A cheap and simple toy with lots of mathematics. Can you interpret
the images that are produced? Can you predict the pattern that will
be produced using different wheels?
For any right-angled triangle find the radii of the three escribed
circles touching the sides of the triangle externally.
A bicycle passes along a path and leaves some tracks. Is it
possible to say which track was made by the front wheel and which
by the back wheel?
Find the ratio of the outer shaded area to the inner area for a six
pointed star and an eight pointed star.
A 10x10x10 cube is made from 27 2x2 cubes with corridors between
them. Find the shortest route from one corner to the opposite
A ribbon runs around a box so that it makes a complete loop with two parallel pieces of ribbon on the top. How long will the ribbon be?
A right-angled isosceles triangle is rotated about the centre point
of a square. What can you say about the area of the part of the
square covered by the triangle as it rotates?
A spider is sitting in the middle of one of the smallest walls in a
room and a fly is resting beside the window. What is the shortest
distance the spider would have to crawl to catch the fly?
See if you can anticipate successive 'generations' of the two
animals shown here.
Imagine a rectangular tray lying flat on a table. Suppose that a plate lies on the tray and rolls around, in contact with the sides as it rolls. What can we say about the motion?
Small circles nestle under touching parent circles when they sit on
the axis at neighbouring points in a Farey sequence.
How efficiently can you pack together disks?
It is known that the area of the largest equilateral triangular
section of a cube is 140sq cm. What is the side length of the cube?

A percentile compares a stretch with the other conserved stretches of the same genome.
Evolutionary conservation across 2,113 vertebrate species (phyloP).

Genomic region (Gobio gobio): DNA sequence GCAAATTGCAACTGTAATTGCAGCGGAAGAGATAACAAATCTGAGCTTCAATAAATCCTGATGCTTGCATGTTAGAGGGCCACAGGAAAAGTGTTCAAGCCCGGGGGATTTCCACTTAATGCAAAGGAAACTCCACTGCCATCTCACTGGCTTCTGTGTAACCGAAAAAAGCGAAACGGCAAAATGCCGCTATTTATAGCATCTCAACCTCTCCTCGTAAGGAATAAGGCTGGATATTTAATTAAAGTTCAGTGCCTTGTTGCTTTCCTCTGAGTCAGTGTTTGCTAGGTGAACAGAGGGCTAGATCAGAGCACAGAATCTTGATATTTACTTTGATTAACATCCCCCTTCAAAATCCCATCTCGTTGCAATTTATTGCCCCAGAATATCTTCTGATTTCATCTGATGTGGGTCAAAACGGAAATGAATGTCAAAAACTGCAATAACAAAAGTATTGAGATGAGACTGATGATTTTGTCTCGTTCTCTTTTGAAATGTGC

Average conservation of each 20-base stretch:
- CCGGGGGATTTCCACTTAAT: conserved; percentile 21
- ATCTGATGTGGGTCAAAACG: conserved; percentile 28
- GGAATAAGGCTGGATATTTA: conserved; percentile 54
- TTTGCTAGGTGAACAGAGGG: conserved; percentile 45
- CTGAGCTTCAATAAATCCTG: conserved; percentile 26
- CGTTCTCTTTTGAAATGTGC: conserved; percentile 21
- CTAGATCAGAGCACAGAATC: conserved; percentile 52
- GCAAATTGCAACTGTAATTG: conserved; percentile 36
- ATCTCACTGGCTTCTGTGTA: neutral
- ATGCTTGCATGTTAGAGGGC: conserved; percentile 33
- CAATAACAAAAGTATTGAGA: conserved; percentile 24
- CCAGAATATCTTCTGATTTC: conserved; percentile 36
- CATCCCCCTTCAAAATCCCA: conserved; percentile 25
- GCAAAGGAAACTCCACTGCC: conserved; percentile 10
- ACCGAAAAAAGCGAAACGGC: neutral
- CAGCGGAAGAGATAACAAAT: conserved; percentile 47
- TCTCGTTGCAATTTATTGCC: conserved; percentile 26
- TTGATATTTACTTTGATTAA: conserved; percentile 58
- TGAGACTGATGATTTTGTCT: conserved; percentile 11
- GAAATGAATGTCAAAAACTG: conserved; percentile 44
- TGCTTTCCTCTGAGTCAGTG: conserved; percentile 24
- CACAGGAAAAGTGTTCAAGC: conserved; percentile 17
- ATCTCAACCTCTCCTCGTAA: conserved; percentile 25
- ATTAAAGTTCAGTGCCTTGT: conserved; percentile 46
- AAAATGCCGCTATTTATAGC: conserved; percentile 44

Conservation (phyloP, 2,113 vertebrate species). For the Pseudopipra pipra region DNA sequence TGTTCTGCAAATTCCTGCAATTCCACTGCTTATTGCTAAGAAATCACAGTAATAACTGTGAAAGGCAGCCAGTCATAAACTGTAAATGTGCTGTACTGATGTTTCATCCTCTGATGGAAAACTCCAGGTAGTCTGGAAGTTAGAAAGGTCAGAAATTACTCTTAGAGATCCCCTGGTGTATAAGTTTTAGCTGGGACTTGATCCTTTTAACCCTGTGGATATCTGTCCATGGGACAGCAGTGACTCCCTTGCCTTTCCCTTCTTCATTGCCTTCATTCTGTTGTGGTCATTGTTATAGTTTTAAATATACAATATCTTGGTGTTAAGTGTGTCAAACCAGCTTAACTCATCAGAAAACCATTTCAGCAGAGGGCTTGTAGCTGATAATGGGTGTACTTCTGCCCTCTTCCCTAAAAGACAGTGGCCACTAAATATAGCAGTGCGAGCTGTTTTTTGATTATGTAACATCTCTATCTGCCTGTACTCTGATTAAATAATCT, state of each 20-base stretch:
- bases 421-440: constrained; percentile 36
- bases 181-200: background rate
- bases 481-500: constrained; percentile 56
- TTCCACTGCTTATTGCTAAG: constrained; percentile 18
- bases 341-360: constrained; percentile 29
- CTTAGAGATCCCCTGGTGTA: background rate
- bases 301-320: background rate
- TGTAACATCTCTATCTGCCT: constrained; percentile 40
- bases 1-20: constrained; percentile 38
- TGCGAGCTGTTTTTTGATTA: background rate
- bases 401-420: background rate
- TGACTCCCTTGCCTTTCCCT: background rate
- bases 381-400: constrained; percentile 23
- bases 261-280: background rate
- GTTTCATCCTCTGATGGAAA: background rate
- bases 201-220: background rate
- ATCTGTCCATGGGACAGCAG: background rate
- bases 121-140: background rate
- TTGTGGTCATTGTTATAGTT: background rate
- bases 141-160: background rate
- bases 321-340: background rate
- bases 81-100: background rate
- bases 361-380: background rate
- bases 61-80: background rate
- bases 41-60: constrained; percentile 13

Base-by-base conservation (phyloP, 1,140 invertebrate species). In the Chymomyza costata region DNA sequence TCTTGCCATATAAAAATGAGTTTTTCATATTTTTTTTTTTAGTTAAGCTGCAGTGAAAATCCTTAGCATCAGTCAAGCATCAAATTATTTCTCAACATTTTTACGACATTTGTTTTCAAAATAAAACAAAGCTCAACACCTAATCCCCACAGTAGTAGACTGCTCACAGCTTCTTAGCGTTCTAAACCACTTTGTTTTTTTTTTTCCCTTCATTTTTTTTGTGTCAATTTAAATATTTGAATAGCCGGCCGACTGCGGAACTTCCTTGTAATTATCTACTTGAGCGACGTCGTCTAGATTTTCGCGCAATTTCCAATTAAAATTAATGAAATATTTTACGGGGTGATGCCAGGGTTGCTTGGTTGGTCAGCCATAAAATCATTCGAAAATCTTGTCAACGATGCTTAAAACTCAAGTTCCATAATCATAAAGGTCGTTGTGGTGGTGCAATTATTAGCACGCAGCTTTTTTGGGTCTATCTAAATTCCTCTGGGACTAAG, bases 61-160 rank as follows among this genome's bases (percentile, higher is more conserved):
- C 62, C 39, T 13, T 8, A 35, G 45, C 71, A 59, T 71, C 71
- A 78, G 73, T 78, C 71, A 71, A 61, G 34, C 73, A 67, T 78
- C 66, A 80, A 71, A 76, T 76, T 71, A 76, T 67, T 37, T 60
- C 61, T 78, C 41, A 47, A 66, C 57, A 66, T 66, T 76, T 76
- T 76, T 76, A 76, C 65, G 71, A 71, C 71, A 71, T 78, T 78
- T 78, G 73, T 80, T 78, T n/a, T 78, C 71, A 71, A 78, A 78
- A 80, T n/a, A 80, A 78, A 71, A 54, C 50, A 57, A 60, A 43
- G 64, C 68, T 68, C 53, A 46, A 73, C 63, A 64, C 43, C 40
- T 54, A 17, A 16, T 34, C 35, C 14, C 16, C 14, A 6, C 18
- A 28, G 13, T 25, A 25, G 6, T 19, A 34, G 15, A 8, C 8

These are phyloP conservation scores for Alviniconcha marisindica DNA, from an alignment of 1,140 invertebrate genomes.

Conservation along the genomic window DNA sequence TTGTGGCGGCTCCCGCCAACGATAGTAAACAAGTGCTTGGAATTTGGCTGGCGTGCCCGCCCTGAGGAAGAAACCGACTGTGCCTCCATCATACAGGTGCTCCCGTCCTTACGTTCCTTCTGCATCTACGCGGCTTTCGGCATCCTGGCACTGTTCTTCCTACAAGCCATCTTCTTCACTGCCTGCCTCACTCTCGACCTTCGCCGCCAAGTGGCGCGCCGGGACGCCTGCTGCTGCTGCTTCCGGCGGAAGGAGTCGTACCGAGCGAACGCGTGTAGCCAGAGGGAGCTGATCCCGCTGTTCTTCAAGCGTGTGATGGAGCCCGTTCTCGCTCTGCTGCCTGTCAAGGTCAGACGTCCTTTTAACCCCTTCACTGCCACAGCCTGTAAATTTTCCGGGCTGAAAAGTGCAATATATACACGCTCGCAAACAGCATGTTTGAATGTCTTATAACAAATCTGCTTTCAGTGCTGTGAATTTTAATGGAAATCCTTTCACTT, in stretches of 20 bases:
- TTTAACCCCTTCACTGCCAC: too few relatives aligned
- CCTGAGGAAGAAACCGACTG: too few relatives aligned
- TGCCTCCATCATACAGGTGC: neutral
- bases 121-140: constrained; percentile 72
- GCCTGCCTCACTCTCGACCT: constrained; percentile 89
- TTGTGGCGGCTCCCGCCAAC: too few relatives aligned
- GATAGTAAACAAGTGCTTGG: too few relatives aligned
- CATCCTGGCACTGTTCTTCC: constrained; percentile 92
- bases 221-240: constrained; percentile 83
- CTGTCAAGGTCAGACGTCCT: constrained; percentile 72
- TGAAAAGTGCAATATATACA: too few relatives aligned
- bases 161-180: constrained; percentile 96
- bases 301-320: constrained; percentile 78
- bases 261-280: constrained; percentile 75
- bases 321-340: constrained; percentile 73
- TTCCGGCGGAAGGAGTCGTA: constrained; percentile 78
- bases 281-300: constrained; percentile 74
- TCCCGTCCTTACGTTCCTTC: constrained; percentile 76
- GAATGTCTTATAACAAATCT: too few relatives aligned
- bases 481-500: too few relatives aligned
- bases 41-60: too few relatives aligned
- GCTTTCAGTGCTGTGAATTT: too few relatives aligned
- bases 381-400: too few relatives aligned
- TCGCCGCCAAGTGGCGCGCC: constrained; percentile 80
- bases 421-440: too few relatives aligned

The distances between the centres of two adjacent faces of. . . .
The opposite vertices of a square have coordinates (a,b) and (c,d). What are the coordinates of the other vertices?
Choose any two numbers. Call them a and b. Work out the arithmetic mean and the geometric mean. Which is bigger? Repeat for other pairs of numbers. What do you notice?
A cyclist and a runner start off simultaneously around a race track each going at a constant speed. The cyclist goes all the way around and then catches up with the runner. He then instantly turns. . . .
Two motorboats travelling up and down a lake at constant speeds
leave opposite ends A and B at the same instant, passing each
other, for the first time 600 metres from A, and on their return,
400. . . .
Can you find a rule which connects consecutive triangular numbers?
Jo made a cube from some smaller cubes, painted some of the faces
of the large cube, and then took it apart again. 45 small cubes had
no paint on them at all. How many small cubes did Jo use?
An introduction to bond angle geometry.
Some students have been working out the number of strands needed for different sizes of cable. Can you make sense of their solutions?
Watch these videos to see how Phoebe, Alice and Luke chose to draw 7 squares. How would they draw 100?
Have you got the Mach knack? Discover the mathematics behind
exceeding the sound barrier.
Can you recreate these designs? What are the basic units? What
movement is required between each unit? Some elegant use of
procedures will help - variables not essential.
P is a point on the circumference of a circle radius r which rolls,
without slipping, inside a circle of radius 2r. What is the locus
Show that all pentagonal numbers are one third of a triangular number.